|New Standard Set with Double-hulled Double-screw Tankers|
Two new tankers on order to carry North Slope Crude from Valdez to the West Coast meet the Oil Pollution Act of 1990 requirements that older tankers be phased out and replaced with double-hulled vessels, meet or exceed state, federal, and international safety requirements and are designed to improve redundancy maneuverability and self-sufficiency.
Specially designed ships represent new generation of vessels
Each ship will carry 1,017,000 barrels. The contract for the ships was signed July 1, 1997 by Arco, and construction began in December. The two-ship contract carried a $332 million price tag.
The capacity of the two tankers will be equivalent to about 200,000 barrels a day of production.
With twin engines, the ship also has two propellers and two rudders. The rudders turn up to 45 degrees; present rudders only turn about 35 degrees. This enables the ship to turn within its own length and spin around at slow speeds.
Enclosed Bridge, Joystick Control
A single joystick will control both rudders, both propellers and the bow thruster. The ship has multiple levels of control systems so that if in the event the joystick fails it is backed up by two similar joysticks that separate port and starboard. After that, it's backed up by individual controls on both the throttles and the rudders for each side and each engine. Each engine room can be operated separately or jointly.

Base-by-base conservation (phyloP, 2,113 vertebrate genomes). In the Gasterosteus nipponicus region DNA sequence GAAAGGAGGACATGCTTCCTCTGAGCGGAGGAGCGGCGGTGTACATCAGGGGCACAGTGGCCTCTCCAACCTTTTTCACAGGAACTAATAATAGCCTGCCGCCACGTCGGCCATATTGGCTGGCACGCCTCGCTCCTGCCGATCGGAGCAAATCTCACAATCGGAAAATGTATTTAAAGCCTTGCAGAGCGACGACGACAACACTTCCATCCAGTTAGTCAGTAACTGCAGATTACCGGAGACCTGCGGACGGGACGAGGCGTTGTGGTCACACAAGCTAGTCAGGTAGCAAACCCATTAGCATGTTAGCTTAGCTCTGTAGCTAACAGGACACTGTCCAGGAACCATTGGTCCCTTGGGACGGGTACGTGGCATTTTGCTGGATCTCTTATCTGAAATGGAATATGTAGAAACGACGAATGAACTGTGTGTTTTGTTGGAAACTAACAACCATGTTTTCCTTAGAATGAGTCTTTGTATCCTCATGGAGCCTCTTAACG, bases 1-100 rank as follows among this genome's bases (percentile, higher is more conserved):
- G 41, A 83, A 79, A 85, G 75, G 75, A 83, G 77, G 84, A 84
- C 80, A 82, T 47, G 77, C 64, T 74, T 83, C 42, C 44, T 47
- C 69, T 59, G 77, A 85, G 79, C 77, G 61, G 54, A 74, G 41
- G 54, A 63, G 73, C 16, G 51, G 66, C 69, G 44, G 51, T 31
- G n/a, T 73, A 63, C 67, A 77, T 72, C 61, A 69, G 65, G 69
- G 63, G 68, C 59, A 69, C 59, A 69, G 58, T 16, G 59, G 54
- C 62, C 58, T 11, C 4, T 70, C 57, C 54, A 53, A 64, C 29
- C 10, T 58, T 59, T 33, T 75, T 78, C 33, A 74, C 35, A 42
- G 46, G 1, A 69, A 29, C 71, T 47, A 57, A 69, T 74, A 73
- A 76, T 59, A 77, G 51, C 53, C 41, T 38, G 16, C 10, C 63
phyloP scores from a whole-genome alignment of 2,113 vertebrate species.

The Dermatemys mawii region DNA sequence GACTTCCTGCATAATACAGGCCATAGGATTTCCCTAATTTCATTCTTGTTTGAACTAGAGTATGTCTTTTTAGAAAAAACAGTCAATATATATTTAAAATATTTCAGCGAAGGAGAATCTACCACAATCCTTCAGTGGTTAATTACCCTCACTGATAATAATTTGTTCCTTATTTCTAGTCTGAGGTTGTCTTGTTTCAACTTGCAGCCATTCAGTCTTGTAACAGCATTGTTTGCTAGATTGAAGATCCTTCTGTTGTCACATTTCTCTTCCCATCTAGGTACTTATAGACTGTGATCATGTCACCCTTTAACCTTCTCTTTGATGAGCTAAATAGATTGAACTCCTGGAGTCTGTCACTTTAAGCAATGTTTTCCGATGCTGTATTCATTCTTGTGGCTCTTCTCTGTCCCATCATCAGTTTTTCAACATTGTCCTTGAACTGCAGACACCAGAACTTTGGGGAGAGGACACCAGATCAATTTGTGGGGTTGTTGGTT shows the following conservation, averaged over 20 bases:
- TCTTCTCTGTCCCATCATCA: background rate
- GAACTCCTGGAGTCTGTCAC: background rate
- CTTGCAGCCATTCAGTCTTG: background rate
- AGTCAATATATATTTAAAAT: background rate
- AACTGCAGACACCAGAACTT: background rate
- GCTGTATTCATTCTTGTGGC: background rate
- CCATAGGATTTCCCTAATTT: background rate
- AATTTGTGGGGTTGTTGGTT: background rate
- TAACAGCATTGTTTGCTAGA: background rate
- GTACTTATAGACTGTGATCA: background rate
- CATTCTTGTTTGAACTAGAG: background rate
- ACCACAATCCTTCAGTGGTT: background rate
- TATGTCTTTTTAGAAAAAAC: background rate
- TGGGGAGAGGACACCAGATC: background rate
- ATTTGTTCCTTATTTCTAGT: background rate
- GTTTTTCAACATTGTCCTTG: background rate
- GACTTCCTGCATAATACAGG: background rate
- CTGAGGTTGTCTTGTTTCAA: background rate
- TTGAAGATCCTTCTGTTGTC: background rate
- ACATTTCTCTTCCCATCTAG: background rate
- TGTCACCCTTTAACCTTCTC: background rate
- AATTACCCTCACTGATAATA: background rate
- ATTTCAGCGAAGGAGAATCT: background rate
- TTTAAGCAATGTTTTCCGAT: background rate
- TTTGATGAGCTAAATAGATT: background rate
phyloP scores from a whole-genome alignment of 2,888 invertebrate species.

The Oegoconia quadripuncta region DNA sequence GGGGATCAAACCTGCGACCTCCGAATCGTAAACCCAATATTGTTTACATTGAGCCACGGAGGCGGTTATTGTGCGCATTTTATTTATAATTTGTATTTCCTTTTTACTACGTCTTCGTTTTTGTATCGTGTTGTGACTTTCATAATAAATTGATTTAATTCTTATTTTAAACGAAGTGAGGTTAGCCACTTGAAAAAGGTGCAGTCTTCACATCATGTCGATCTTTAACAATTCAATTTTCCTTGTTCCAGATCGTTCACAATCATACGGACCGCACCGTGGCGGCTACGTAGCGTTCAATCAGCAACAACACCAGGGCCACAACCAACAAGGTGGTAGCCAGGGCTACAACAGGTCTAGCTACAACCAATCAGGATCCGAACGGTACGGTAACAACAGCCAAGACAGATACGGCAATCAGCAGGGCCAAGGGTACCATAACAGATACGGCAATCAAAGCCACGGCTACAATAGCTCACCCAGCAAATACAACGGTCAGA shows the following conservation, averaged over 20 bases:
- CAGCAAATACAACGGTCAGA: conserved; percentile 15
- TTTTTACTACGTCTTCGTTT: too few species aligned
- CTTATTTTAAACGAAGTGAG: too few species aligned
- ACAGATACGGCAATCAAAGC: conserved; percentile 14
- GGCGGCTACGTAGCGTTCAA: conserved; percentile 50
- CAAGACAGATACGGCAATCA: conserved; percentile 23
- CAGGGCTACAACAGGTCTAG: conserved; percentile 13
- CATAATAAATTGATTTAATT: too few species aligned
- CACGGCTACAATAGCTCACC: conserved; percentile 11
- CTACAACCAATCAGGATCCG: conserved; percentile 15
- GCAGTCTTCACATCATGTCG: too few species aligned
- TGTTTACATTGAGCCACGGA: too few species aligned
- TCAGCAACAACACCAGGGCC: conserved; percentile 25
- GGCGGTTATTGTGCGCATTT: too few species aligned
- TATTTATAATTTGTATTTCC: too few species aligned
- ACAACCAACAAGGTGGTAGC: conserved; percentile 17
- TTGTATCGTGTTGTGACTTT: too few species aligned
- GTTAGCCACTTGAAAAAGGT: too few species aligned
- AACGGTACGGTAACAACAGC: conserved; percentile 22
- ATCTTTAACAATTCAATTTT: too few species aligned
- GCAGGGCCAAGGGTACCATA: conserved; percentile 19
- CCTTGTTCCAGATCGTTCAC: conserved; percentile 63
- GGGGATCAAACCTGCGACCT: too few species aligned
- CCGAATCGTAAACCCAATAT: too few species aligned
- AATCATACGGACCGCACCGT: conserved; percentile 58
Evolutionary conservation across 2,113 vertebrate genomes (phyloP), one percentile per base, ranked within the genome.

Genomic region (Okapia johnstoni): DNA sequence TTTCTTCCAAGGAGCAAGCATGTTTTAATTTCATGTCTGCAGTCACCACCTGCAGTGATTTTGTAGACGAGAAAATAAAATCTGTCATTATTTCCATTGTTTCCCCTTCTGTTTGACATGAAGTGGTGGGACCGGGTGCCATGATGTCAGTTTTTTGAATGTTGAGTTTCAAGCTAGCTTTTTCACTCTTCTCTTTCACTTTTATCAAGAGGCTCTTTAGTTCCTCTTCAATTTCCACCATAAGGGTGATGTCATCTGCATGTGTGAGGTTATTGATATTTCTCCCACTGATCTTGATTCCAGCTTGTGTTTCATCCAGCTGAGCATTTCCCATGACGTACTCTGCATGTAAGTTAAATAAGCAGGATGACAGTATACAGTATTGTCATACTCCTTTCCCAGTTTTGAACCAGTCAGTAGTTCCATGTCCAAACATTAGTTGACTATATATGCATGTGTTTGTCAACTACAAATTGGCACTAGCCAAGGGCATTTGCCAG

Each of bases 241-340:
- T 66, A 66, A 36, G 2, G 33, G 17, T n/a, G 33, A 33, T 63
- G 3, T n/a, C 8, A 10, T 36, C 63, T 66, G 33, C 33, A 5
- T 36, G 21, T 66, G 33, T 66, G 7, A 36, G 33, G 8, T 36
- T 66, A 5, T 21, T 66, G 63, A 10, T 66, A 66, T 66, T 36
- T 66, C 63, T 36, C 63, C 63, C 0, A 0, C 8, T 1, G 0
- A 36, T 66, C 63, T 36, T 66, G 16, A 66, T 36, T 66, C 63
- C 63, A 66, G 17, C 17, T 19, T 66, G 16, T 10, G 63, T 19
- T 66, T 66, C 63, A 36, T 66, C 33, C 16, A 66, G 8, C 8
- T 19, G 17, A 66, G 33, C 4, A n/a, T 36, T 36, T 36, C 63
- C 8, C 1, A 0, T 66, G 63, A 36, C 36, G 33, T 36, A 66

Engine Rood Designed for Unmanned Watch
A new power management system means the engine rooms can be unmanned, automatically sensing increasing loads from heavy seas. It will reduce the pitch on the propellers, maintaining a constant power on the engines, which enables the ship to run more efficiently with less damage.
Winch Controls to the Rail
Bits, used to tie up to the tanker, will be recessed in the sides of the ship so that tug crews can put their own lines on and take them off without crew on deck handling the lines, eliminating the risk of crew injuries.
30-year Life, Serviceability
Positioning Check Within 15 Feet
A New Standard in PWS Tankers
Editor's note: This article, by Petroleum News Alaska was edited for length.
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